Zembo has launched the first intercity e-corridor for e-motorcycles in Africa. By installing charging stations along the 120km Kampala-Masaka highway in Uganda, this one-of-a-kind project will help to prove that solar-powered e-mobility is a viable, climate-smart alternative to petrol-powered motorcycles, and will demonstrate the vast potential for expanding in off-grid Africa.
Zembo is a start-up company that provides sustainable e-mobility solutions for Africa. With the financial support of PREO and GIZ, the company has built a pioneering e-mobility corridor between the capital Kampala and the next large provincial town of Masaka – the first route for e-vehicles outside the capital. The PREO grant fund has enabled Zembo to operationalise the e-corridor by recruiting drivers, training them and financing the sale of e-bikes in the catchment area of the corridor.
In Uganda there are more than 700,000 motorcycle-taxis, commonly known as boda boda, most of which run on petrol. It is estimated that 5% of the Ugandan population relies on this business as a main source of revenue.
Zembo makes electric motorcycles, and its rent-to-own model enables low-income boda boda drivers to own their electric bike after two years. Data shows that a Zembo electric motorcycle increases profitability for boda boda riders by 60% compared with petrol motorcycle after the two-year lease period. The electric motorcycles also reduce CO2 emissions by up to 97% as well as cutting noise pollution.
Zembo’s battery swap service also makes it possible for drivers to exchange a discharged battery with a recharged one in their network of solar-hybrid charging stations in Kampala. The company operates 27 charging stations in Kampala and has more than 250 electric motorcycles on the road, transporting 800 passengers per day and seeing 10,000 battery swaps a month.
While Zembo’s stations in Kampala meet most of the needs of urban boda boda drivers, the lack of charging stations in peri-urban and rural areas has limited their working area. The new intercity corridor, made up of three solar-powered and one solar-grid hybrid charging station at intervals of 30 kilometres, will enable electric motorcycle drivers to extend their service and increase their daily income.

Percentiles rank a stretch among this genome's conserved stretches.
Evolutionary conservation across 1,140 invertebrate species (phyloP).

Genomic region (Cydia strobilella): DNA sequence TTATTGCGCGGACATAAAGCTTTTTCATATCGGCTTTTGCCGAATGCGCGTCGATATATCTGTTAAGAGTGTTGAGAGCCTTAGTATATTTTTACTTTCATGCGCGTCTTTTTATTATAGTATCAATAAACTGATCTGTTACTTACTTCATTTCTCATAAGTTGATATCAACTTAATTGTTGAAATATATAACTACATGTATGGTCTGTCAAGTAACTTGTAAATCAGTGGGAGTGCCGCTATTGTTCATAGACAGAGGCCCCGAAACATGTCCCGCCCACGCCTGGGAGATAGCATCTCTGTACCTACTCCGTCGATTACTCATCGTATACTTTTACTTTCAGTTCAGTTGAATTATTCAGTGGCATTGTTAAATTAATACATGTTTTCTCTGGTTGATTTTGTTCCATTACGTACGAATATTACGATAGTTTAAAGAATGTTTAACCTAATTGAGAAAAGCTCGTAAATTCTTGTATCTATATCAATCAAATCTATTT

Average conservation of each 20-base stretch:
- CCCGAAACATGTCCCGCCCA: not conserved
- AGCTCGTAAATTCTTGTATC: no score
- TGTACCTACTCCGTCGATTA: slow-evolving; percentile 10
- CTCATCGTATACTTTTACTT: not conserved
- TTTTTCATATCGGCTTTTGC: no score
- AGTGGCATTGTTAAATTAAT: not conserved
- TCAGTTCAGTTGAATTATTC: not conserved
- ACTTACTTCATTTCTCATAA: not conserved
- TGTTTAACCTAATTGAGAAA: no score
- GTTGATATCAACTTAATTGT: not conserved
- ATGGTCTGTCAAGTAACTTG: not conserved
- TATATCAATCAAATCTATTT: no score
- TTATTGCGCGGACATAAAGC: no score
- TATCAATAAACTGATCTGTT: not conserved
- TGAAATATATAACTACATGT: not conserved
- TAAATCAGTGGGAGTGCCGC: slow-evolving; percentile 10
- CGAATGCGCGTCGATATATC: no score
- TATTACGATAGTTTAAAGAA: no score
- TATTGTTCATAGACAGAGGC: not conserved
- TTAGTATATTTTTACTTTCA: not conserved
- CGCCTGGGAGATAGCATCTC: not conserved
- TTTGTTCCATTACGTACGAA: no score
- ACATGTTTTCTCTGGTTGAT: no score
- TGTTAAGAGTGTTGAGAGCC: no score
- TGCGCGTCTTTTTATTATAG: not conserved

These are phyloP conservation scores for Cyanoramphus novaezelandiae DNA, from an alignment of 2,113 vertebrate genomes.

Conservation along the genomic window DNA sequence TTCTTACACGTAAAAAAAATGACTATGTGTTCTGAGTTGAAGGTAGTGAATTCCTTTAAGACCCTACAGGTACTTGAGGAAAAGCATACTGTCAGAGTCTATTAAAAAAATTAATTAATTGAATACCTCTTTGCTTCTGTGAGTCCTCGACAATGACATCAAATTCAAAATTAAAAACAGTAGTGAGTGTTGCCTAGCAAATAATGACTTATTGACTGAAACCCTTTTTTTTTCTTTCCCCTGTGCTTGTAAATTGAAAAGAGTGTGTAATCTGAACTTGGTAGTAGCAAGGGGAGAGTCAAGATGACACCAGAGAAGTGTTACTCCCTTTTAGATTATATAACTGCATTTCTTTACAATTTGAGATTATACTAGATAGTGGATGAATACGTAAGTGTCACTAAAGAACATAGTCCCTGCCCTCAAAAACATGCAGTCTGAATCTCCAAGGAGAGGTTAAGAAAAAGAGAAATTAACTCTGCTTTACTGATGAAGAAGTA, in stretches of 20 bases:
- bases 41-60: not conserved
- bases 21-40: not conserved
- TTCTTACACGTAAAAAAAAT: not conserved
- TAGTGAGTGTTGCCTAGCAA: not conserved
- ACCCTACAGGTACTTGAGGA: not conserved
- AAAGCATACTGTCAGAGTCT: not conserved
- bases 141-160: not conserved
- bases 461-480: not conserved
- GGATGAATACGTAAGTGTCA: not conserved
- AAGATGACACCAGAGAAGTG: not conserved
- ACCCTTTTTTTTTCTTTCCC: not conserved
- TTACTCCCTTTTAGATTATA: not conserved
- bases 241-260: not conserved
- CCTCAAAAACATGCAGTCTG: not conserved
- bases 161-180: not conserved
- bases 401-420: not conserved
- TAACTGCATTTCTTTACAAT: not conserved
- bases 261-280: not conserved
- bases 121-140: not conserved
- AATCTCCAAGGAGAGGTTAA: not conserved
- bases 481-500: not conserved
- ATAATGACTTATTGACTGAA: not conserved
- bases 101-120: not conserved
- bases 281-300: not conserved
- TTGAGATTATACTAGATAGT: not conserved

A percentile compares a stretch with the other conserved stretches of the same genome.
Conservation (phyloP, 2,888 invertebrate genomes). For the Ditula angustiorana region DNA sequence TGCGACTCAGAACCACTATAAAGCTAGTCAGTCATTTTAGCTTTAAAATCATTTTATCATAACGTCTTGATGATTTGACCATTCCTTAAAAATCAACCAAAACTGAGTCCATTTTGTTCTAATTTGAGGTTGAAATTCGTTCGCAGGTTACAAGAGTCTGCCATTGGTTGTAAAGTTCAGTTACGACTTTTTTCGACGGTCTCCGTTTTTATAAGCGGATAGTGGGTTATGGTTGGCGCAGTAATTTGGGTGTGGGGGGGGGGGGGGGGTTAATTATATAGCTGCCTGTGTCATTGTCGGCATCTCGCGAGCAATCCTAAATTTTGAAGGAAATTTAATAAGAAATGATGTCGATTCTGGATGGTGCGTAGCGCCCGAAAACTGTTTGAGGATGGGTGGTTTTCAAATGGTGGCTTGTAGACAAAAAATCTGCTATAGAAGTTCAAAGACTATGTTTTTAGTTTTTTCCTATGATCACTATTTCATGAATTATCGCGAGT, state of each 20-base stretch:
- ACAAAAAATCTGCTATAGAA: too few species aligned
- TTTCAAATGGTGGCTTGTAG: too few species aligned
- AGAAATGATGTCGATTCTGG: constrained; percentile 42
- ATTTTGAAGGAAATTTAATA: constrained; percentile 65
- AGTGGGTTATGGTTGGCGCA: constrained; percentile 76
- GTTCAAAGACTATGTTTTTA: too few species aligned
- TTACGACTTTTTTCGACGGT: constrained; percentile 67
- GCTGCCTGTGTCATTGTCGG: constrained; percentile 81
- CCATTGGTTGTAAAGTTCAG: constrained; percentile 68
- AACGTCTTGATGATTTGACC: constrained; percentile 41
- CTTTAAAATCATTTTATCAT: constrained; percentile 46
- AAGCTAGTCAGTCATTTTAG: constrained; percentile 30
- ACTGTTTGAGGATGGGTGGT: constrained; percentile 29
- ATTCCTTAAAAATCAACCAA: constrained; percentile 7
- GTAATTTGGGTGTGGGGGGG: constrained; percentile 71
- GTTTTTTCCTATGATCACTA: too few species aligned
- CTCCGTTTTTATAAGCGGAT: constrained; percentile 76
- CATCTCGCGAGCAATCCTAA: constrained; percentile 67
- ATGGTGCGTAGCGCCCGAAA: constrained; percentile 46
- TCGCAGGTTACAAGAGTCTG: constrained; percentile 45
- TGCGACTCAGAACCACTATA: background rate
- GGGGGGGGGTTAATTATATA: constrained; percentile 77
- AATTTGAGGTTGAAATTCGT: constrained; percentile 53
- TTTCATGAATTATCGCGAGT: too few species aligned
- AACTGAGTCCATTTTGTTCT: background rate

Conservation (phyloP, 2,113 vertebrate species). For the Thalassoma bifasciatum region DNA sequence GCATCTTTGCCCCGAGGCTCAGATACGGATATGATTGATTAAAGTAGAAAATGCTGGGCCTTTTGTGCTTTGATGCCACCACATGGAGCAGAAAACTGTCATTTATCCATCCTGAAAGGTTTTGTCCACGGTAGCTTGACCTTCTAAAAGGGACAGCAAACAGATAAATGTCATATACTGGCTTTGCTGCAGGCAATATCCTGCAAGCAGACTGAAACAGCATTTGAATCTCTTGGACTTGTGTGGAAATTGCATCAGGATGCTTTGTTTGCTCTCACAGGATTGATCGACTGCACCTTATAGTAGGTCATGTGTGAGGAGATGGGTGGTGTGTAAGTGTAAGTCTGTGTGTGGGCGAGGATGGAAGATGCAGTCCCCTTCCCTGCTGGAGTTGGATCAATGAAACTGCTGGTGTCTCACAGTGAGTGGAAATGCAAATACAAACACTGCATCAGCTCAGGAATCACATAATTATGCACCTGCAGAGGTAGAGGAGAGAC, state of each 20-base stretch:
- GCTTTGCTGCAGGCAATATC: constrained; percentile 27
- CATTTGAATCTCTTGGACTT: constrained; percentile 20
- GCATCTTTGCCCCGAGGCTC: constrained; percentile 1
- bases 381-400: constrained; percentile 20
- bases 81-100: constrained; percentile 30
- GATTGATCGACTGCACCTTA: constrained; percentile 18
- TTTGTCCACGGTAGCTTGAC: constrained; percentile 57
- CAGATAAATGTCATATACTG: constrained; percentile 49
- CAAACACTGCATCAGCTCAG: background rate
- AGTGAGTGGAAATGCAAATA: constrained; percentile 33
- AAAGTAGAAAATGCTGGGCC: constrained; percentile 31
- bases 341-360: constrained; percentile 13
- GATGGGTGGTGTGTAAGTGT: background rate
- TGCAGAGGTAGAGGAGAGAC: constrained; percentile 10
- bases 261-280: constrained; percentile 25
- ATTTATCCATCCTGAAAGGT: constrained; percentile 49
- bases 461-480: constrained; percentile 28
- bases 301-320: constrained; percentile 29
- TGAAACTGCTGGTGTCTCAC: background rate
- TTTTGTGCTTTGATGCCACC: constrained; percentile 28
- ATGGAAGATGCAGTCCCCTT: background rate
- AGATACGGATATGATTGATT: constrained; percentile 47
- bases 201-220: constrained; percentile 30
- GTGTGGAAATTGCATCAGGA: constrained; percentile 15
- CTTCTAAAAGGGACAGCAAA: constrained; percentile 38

“This location was chosen after surveying our drivers, many of whom have village homes in Masaka area (and in towns such as Mpigi),” explains Titus Kimbowa, Director at Zembo. “It represents a good economic opportunity for them, offering the possibility to service long-haul trips to higher-paying customers.”
The new infrastructure especially impacts low-income boda boda drivers whose daily revenue is typically €5. By going from Kampala to Masaka (120km) on an electric bike, a driver will save around 3€ of petrol and 276 kg of CO2 per trip.
Following the opening of this new route, Zembo, with funding from PREO, plans to increase their fleet by six e-motorcycles per off-grid station serving the villages in the surrounding areas. This will also create 20 new battery swapper and technician jobs.
Zembo’s strategy is to position itself as a leading battery swap operator in the country. The company plans to create a nation-wide network of recharge stations, including across off-grid areas where it is challenging for drivers to find affordable fuel and even more challenging to find electricity. Solar has the advantage of being available everywhere in Uganda, making it possible to implement recharge stations anywhere. Building and operating these first off-grid stations will be key to prove that the economic operation is possible and scalable to other intercity routes beyond Uganda.
We’ve already proved that our business model is profitable in urban on-grid areas. Now, this PREO-co-funded project will give us the opportunity to prove that our solar-powered solution is viable and replicable in off-grid areas as well. We’ll then be in a strong position to unlock private investments to expand to other African countries.Titus Kimbowa, Director at Zembo
For more information visit www.zem.bo